Is the new Pentax Q-S1 all fur coat and no knickers?

When the press release for Ricoh's newest camera fell into my inbox yesterday, I felt overcome by a sense of deja-vu as I scanned down it. The specification for the Pentax Q-S1, a pocket-sized EVIL camera, seemed very familiar: 12 megapixel 1/1.7" CMOS sensor; ISO 12,800, 5 frames-per-second; DR II dust removal mechanism; and Eye-Fi wireless LAN SD memory card compatibility. Isn't that the Pentax Q7 in all but name? Looks-wise the Q-S1 didn't appear exactly ground-breaking either. That might sound contradictory for a camera that comes with five different body colours (black, gunmetal, pure white, champagne gold, bright silver) and eight grip colours (charcoal black, cream, carmine red, canary yellow, khaki green, royal blue, burgundy, pale pink), but Pentax is famed for its swap-shop approach and the design is making the retro-but-not overtures that feel almost inescapable right now. It has very similar dimensions to and weighs almost the same as the Q7.


Try as I might, I couldn't pin-point any significant differences, save for the physical appearance, between the Q7 and the Q-S1. The Q-S1 is supposed to have a slightly improved auto-focusing system and has updated filters, but that's about it. Improved autofocus is always appreciated and quite frankly I can take or leave filters and toys, but I'm still scratching my head. What's the point of the Q-S1?

If Ricoh is of the opinion that the Q-S1 is there to offer consumers more aesthetic options and choices, that's a grimly disappointing approach to selling cameras. I admit that I have been known to go weak at the knees owing to the sumptuous design of a camera on occasion, but I part with my money because of their guts and performance. Cameras are tools, not fashion accessories and what truly interests me are technological developments that make a difference. Dressing up the Q7 with its tiny sensor that suffers from noise issues won't make it a better camera.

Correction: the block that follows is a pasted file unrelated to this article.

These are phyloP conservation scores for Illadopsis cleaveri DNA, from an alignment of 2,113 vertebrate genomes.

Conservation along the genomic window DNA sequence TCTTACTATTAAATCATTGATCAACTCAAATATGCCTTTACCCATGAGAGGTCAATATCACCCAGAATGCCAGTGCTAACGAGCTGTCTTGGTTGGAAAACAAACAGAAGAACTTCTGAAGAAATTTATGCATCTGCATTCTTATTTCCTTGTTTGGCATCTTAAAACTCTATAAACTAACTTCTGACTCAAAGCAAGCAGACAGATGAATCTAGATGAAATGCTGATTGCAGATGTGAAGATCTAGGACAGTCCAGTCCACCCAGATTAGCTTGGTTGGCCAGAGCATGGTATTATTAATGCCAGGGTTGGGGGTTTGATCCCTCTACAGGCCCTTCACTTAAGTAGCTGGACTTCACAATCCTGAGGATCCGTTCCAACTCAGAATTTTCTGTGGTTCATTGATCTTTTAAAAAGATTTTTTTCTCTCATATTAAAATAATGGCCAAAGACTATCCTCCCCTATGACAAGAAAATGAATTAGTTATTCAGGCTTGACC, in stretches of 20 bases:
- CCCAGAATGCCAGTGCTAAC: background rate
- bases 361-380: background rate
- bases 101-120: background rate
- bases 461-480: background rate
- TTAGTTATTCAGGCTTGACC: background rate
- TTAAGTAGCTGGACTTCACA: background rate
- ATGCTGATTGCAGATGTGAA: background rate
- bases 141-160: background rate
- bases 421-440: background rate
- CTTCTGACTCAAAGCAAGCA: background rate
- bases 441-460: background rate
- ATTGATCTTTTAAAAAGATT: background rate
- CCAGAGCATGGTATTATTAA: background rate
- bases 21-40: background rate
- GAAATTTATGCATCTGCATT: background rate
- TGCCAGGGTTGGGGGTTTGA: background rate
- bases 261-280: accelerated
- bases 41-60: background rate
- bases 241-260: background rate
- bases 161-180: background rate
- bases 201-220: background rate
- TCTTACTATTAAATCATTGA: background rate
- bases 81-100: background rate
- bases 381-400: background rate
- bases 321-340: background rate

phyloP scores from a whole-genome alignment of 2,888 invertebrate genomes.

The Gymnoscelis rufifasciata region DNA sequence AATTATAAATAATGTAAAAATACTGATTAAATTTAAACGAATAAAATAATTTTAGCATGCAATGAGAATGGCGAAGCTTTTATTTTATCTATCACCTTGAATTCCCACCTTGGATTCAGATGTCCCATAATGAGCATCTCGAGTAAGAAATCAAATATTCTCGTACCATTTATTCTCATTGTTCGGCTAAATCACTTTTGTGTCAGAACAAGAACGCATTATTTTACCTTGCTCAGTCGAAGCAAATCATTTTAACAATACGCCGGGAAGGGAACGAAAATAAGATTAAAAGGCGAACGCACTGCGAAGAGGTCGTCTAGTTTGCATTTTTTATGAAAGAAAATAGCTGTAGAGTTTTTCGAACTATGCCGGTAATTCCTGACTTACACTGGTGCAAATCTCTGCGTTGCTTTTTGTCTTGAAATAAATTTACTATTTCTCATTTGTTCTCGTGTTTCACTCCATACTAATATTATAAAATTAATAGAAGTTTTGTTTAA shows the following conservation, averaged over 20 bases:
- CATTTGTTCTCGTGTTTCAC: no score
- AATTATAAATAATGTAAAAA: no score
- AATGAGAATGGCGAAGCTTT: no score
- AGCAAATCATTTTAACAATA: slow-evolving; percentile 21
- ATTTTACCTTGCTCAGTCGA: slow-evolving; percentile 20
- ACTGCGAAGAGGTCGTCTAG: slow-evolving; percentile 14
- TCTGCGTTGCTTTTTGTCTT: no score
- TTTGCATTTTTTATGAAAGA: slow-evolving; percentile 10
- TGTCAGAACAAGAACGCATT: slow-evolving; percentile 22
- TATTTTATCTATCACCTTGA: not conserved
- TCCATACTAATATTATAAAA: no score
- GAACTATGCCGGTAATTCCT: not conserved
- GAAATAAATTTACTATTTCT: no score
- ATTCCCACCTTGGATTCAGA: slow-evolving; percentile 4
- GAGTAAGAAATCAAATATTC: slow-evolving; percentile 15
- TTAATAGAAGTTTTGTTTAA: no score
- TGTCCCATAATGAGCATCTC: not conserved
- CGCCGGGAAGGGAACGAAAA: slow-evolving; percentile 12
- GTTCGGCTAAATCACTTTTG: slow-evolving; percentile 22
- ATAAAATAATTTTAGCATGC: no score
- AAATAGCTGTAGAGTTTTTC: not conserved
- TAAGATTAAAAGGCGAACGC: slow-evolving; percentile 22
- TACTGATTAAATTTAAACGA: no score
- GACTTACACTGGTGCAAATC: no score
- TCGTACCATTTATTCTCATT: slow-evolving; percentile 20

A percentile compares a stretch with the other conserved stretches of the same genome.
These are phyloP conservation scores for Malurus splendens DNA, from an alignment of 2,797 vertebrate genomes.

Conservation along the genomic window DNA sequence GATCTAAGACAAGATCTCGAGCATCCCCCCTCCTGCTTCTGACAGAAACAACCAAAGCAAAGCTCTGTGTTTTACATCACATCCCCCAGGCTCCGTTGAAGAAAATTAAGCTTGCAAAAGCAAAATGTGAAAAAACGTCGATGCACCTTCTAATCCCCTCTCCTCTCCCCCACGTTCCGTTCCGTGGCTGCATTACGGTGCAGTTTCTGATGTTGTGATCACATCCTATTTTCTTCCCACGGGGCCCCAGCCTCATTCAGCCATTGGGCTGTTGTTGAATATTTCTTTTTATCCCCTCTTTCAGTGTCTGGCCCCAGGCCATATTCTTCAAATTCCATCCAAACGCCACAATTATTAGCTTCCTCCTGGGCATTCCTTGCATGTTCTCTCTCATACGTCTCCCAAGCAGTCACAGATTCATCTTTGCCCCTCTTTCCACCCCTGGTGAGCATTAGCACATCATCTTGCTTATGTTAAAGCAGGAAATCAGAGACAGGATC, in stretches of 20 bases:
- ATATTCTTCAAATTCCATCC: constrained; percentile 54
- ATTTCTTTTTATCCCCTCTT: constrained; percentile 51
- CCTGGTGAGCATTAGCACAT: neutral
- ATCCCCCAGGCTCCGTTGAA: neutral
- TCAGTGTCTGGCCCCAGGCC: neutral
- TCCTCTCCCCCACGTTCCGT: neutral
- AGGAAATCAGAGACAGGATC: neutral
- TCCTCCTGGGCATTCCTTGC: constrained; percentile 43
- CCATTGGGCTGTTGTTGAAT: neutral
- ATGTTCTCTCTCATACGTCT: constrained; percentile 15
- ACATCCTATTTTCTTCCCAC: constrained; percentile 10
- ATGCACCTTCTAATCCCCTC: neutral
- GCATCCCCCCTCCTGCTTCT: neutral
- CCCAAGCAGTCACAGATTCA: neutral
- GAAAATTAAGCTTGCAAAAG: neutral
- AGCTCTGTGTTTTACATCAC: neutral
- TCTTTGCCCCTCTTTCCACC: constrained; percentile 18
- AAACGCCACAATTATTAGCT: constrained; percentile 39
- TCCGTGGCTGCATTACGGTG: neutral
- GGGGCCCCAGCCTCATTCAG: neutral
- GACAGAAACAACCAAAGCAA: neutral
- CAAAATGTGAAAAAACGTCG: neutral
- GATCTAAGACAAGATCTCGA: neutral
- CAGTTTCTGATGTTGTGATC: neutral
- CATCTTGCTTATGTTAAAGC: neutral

Pentax Q-S1: £300 body-only, or £380 with a 5-15mm lens; £550 with both the 5-15mm and 15-45mm lenses

I'm desperately hoping that camera buyers aren't so superficial that everything rests of the look of the box that lets in light and not how well it allows the photographer to control and manipulate that light, or how well it records that light. I can't be sure but I blinking well hope that isn't the case.

So Ricoh and the Pentax people who work there, if you're listening, I'm sure that you can do better than this. There's the Pentax 645D on your roll, after all. And people who buy cameras: it's about making beautiful things, how your magical picture-making box looks isn't all that important. Not in the grand scheme of things.

Bridge cameras - what are they and who are they for?

In the early hours of this morning (if you're in Europe), Ricoh announced a new bridge camera, the Pentax XG-1. But what exactly is a bridge camera, and who constitutes the target market?

Spanning the gap

It's all in the name, really. A bridge camera spans the gap from small compact cameras with fixed lenses to larger and heavier dSLRs with interchangeable lenses. They're fixed lens cameras that enjoy impressive optical zoom capabilities—in the case of the XG-1 a 52× zoom or the 35mm equivalent of 24 to 1,248mm—and the full manual control that you'd expect from a dSLR. However, although they might share a similar shape to a dSLR with its characteristic pentaprism hump, they don't share the mirror and the optical viewfinder mechanism. They function akin to compact cameras, making them smaller and lighter than their dSLR cousins.